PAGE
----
Flood is the overflowing of water from the streams and other bodies of water or an accumulation of rainwater in low-lying areas. Flood can cause severe damages to lives and properties.
Causes of Flood
Intense and prolonged rainfall
Increased urbanization and coastal development
Improper garbage disposal
Failure of levees and dams
Diversion of natural waterways
Types of Flood
River flood is the overflowing of the river when runoff exceeds the capacity of channels or depression and flooding the adjacent low-lying areas called “floodplain”.
Flash flood happens when a very short period of unusually heavy rainfall occurs in a mountainous or hilly area. Most casualties are due to flash floods.
A coastal flood occurs when strong onshore winds push the water inland and cause a rise in sea levels. Worst cases could occur in heavy rains coincide with the occurrence of high tide.
Things To Do
Preparing for flood is a shared responsibility:
– Be aware ow often your location is likely to be flooded and to what extent.
– Know the flood warning system in your community and be sure your family knows it.
– Keep informed of daily weather conditions.
– Know the designated evacuation areas of your family and livestock and assign family members specific instructions and responsibilities according to an evacuation plan.
– Prepare a handy emergency supply kit with first aid, canned food and can opener, water, clothing, blanket, battery-operated radio, flashlights, and extra batteries.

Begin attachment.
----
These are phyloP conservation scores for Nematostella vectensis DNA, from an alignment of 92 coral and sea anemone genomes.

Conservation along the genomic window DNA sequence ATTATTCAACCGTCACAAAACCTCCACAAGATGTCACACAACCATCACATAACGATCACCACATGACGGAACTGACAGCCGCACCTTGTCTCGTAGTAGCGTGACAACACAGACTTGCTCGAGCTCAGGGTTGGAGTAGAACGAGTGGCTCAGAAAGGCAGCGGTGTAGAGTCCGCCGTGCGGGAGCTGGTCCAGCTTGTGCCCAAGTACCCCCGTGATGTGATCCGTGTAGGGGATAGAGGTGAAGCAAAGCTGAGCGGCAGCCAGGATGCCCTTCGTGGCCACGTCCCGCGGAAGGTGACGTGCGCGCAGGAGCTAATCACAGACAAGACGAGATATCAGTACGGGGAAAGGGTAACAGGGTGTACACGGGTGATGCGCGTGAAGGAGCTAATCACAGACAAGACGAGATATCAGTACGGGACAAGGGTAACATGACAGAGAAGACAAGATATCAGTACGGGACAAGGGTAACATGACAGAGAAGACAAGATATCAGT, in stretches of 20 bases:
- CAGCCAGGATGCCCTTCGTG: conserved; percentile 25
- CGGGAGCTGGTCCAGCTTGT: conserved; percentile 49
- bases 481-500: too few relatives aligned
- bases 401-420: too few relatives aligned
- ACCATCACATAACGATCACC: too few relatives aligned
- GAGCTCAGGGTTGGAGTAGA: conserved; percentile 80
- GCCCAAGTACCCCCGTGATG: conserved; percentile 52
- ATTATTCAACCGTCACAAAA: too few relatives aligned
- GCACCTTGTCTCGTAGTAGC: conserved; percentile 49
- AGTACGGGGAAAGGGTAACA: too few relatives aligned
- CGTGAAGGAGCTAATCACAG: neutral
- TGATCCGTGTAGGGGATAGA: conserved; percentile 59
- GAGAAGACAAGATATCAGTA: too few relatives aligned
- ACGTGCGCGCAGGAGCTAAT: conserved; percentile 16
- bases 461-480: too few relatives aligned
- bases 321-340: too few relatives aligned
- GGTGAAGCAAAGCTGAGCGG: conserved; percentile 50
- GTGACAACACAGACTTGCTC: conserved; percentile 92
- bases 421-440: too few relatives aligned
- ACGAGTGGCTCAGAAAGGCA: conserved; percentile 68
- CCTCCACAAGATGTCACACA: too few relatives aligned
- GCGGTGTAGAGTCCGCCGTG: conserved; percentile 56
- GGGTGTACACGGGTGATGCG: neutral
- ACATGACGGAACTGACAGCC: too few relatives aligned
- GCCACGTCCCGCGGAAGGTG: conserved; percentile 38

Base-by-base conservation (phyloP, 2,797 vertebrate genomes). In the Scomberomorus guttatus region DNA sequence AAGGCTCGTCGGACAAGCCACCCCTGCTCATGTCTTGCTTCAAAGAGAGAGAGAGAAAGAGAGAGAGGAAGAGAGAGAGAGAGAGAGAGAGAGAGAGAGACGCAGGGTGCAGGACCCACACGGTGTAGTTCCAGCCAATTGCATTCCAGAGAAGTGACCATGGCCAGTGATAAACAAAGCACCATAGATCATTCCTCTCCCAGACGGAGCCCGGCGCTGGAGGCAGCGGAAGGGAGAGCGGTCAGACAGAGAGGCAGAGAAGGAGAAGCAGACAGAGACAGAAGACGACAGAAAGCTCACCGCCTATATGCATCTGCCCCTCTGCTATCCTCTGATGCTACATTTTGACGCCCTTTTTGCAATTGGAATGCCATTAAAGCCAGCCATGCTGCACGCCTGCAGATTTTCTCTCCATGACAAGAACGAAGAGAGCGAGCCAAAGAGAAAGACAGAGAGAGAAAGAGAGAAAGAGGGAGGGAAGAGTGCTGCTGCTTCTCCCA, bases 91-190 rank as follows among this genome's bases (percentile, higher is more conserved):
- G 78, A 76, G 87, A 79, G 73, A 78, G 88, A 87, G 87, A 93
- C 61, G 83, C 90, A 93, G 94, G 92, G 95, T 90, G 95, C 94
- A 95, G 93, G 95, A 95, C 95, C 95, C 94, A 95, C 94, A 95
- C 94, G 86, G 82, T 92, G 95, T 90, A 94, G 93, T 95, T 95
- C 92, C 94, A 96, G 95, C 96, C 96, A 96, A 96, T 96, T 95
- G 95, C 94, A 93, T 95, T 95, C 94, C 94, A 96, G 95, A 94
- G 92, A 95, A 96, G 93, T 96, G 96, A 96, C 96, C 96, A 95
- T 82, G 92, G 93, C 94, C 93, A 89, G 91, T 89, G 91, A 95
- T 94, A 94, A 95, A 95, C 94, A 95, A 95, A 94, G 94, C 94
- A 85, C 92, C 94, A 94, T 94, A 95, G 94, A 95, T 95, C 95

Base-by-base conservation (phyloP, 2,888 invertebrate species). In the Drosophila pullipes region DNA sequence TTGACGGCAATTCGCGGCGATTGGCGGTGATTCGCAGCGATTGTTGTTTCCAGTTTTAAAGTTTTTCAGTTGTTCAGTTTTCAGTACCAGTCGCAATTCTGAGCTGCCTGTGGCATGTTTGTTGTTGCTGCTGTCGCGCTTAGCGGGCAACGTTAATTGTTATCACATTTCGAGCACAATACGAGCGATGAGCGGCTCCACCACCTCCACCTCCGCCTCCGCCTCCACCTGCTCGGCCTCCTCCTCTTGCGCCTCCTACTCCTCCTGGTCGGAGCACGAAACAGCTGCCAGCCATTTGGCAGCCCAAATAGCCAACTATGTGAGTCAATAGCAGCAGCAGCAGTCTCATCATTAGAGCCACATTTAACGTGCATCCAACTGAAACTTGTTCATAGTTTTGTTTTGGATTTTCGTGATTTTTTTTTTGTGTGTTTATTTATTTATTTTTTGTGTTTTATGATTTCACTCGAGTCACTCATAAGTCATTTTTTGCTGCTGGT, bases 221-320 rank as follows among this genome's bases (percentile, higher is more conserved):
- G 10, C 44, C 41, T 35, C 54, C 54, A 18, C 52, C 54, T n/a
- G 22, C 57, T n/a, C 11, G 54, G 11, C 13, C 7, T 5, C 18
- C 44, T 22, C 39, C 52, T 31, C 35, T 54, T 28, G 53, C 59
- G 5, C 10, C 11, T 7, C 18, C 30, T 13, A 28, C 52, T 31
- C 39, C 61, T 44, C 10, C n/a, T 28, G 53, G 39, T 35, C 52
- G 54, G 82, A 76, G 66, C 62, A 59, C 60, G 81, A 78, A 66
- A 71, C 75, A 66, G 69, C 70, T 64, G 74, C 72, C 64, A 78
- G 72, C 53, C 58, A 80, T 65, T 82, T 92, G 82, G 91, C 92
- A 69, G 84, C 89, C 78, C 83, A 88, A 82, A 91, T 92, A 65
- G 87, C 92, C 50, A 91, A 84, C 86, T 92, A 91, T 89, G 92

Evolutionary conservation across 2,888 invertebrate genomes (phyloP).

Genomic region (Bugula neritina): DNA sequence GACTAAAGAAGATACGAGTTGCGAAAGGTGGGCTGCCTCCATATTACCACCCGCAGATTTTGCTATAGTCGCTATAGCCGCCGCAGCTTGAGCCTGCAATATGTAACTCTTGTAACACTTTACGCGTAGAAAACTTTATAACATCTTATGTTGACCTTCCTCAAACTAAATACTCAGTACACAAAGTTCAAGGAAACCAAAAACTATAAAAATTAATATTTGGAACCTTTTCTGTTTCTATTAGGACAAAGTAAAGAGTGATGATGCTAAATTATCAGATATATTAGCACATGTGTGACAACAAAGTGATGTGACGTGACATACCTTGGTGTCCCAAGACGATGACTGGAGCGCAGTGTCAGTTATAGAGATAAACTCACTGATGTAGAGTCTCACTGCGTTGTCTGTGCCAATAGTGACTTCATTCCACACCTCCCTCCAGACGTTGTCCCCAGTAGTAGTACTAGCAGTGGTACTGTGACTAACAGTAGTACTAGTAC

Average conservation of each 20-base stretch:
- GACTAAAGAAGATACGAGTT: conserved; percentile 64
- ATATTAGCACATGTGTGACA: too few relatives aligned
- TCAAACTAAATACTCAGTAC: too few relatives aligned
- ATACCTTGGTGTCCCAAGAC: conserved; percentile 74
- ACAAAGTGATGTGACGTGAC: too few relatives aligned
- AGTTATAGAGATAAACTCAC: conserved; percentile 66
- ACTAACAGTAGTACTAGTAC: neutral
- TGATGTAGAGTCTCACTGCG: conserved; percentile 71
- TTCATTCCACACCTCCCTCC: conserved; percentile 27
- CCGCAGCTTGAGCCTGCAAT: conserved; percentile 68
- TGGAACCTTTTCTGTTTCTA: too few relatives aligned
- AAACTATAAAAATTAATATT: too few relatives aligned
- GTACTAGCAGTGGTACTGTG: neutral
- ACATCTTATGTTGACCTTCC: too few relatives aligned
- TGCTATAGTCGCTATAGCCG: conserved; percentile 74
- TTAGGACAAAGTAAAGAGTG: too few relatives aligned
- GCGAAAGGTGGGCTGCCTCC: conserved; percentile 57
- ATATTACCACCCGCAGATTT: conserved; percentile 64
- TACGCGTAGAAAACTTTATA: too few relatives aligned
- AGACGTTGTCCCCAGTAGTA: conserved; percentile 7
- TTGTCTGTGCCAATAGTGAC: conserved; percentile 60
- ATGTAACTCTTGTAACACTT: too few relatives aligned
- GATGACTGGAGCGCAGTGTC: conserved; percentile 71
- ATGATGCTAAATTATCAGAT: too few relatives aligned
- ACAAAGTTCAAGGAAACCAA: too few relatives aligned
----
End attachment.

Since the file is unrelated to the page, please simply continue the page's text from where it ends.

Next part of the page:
– Securely anchor weak dwellings and items.
– Listen to your radio for emergency instructions.
– If advised to evacuate, DO SO. Don’t panic, move to a safe area before access is cut off by flood waters.
– Store drinking water in containers, water service may be interrupted.
– Turn off electricity at the main switch in the building before evacuating and also lock your house.
Get involved with the disaster risk management programs of your Barangay Disaster Risk Reduction and Management Committee (BDRRMC). Here are things that you can do:
Stay calm and do the following:
– Avoid areas subject to sudden flooding.
– Do not attempt to cross rivers of flowing streams where water is above the knee.
– Beware of water recovered roads and bridges.
– Avoid unnecessary exposure to the elements.
– Do not go swimming or boating in swollen rivers.
– Eat only well-cooked food, protect leftovers against contamination.
– Drink clean or preferably boiled water ONLY.
– Re-enter the dwellings with caution using a flashlight, lanterns or torches. Flammables may be inside.
– Be alert for free hazards like broken electric wires.
– Do not eat food and drink water until they have been checked for flood water contamination.
– Report broken utility lines (electricity, water, gas, and telephone) to appropriate agencies/authorities.
– Do not turn on the main switch or use appliances and other equipment until they have been checked by a competent electrician.
– Consult health authorities for immunization requirements.
– Do not go “sight-seeing” in disaster areas. Your presence might hamper rescue and other emergency operations.
These safety tips are from the Batingaw app, a mobile and web application that was initially developed for disaster awareness and management by SMART Communications and Tudlo.